I was reading Wilhelm's post about Torchlight 2 being too late for the Mac market. Wilhelm points out that three spiritual successors to Diablo 2, Torchlight 2, Path of Exile, and Diablo 3 were released roughly around the same time. Yet of the three Torchlight 2, despite its developer carrying over a lot of good will after the cult success of Torchlight, more or less flopped into obscurity. The problem was that while Diablo 3 and Path of Exile correctly identified portions of the Diablo 2 formula people liked and disliked, Torchlight 2 didn't, and thus couldn't hold players.
Diablo 3 and Path of Exile figured out that players like to create various
builds, they like "lootsplosions," they like a good campaign, and some form of repeatable
"endgame" content. Both delivered this in various ways, but also identified the frustrations players had with Diablo 2 and mostly got rid of many of them. D3 addressed players wanting to try different builds by allowing free skill swapping. Path of Exile did it by creating a myriad of possibilities and making it relatively easy to reroll. Torchlight 2 on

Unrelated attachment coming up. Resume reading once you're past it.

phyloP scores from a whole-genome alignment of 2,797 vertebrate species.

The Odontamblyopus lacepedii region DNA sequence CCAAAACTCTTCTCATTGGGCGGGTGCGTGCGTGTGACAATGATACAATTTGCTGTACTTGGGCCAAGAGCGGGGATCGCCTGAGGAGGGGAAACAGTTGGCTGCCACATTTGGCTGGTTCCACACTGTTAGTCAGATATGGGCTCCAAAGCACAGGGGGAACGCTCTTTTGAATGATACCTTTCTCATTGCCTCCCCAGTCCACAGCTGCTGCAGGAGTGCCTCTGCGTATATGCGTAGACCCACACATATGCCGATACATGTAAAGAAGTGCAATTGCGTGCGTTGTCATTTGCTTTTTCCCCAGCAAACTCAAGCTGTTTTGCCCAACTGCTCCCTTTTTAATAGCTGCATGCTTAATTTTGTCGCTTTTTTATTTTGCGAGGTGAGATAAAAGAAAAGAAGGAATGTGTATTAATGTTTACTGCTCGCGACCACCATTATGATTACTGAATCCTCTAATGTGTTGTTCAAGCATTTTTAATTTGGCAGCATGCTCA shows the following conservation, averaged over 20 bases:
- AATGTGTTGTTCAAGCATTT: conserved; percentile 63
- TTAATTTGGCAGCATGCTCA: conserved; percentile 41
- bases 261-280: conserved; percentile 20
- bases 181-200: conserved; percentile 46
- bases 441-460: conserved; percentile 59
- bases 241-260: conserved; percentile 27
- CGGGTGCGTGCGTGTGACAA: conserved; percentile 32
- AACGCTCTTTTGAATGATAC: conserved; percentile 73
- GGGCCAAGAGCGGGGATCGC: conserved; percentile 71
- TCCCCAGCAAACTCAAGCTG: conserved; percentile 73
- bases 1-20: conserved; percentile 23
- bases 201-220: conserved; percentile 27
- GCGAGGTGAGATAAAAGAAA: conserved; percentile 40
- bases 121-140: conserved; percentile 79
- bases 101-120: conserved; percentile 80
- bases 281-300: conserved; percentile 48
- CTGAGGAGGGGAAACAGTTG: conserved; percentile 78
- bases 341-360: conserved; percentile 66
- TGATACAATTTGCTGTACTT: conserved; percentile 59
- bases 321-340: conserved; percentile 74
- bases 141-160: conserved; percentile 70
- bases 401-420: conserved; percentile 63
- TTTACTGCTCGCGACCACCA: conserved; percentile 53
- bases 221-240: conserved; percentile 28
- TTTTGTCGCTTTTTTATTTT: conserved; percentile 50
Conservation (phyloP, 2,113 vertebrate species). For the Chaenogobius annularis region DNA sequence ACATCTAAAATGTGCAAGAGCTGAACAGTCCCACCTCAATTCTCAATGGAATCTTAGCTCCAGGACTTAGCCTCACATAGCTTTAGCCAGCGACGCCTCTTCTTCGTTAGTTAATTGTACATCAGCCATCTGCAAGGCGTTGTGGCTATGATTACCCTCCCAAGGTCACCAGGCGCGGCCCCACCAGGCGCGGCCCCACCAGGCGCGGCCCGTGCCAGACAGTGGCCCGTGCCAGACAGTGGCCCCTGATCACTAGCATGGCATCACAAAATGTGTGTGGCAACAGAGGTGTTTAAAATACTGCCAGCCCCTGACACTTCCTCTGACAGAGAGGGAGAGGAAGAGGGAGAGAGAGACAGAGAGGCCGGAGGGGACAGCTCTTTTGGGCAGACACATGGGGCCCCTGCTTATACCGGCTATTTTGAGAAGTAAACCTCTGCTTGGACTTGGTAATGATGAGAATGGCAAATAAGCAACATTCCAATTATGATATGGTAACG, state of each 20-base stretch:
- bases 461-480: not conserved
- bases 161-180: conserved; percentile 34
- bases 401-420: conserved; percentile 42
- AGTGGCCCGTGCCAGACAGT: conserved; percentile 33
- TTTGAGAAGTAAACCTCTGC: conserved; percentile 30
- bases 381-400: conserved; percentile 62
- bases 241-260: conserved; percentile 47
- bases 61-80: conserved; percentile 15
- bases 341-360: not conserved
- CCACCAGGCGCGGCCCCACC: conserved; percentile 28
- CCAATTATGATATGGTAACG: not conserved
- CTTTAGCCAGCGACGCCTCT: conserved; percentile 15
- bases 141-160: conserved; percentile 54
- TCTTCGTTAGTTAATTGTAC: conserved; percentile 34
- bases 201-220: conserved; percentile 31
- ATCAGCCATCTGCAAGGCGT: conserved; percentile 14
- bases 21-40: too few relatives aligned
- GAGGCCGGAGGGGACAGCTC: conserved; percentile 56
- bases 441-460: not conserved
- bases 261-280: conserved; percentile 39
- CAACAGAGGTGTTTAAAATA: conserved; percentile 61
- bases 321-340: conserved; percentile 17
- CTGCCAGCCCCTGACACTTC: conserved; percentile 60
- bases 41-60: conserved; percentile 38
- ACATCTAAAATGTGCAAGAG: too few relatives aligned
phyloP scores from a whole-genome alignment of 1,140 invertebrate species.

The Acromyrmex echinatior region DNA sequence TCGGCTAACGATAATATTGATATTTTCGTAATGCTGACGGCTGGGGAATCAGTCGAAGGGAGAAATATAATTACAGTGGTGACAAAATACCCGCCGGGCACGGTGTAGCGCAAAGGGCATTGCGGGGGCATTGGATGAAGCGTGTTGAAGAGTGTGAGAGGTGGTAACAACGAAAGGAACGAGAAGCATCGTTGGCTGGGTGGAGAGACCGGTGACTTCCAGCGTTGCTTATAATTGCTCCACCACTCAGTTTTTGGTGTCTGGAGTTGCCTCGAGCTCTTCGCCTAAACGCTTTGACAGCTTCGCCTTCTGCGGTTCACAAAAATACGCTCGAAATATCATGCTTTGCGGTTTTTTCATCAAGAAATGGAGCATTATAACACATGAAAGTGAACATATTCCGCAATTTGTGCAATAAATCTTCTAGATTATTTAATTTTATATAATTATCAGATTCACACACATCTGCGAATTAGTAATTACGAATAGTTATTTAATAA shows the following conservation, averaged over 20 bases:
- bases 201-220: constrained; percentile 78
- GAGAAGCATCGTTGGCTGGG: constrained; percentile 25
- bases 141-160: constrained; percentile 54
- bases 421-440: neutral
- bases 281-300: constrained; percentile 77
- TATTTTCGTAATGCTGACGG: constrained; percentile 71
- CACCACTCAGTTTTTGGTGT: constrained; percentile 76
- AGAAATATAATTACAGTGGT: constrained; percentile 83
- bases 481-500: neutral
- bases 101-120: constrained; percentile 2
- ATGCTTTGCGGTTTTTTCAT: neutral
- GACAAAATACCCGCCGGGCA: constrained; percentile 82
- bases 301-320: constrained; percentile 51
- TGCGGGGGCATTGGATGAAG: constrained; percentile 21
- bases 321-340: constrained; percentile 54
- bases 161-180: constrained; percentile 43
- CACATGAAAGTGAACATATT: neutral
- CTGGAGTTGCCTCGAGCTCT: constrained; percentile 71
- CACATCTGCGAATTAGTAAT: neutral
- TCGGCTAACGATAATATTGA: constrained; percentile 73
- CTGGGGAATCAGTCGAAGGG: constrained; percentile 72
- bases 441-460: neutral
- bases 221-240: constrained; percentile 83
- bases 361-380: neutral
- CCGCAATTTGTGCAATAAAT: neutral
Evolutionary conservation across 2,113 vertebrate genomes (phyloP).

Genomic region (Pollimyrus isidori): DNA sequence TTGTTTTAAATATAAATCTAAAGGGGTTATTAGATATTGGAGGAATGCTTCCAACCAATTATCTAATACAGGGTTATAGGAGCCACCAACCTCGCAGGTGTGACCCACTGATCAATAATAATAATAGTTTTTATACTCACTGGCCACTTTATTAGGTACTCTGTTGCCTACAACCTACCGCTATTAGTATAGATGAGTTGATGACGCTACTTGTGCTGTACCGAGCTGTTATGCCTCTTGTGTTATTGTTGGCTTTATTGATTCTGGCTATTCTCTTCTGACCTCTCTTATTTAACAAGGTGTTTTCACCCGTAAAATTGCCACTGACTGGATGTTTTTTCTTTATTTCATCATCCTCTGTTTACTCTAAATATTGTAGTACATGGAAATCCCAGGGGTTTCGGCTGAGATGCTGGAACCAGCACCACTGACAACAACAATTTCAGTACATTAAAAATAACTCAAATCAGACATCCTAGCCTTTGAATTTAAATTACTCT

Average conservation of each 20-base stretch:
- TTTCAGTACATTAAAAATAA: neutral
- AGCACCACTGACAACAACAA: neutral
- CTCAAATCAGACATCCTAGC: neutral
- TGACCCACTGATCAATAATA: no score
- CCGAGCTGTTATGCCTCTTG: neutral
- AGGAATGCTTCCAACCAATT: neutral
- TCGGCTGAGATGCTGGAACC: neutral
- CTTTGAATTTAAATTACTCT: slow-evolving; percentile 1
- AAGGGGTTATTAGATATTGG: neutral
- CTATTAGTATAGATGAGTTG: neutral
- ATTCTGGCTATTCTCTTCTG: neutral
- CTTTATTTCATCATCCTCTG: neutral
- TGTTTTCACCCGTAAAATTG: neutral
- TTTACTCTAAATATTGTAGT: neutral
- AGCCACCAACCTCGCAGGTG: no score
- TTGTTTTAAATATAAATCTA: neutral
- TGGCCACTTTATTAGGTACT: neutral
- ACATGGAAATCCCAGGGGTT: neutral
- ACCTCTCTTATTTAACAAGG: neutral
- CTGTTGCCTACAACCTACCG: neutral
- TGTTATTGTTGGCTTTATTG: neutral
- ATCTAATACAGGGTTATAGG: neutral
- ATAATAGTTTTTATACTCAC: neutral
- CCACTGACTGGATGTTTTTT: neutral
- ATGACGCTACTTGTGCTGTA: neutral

the other hand effectively recreated the same "once you start you're stuck" philosophy of Diablo 2 that was more frustration than fun. It may have stayed true to the formula, but that formula was written over a decade ago.
Sure, TL2 allowed for various builds, but they weren't all that exciting and it required a lot of investment to try each. Sure, TL2 offered lootsplosions, but the RNG on gear was so high that a player could go ten or twenty levels with the same gear. Players like that periodic reward; it's fun to get a shiny new weapon every few levels. In both cases Runic misinterpreted what it was about those systems that players enjoyed, and instead tried to remain as close to the D2 formula as possible while only updating it with minor conveniences.
In a perfect world the developers of a game could read the minds of the players and from there figure out exactly what they wanted. Sadly in practice developers have to rely on metrics, player feedback, and the media. Interpreting that data is clearly an art. If your data is showing that players enjoy killing each other in the open world, the answer is not necessarily to reduce the number of safe areas and confine the map more. There is the additional risk that you get the wrong information; metrics can lie, not everyone fills out exit questionnaires, and direct community feedback risks hearing too much from "the vocal minority." With all that going on I don't blame devs for misinterpreting it all at times, but the market is less forgiving.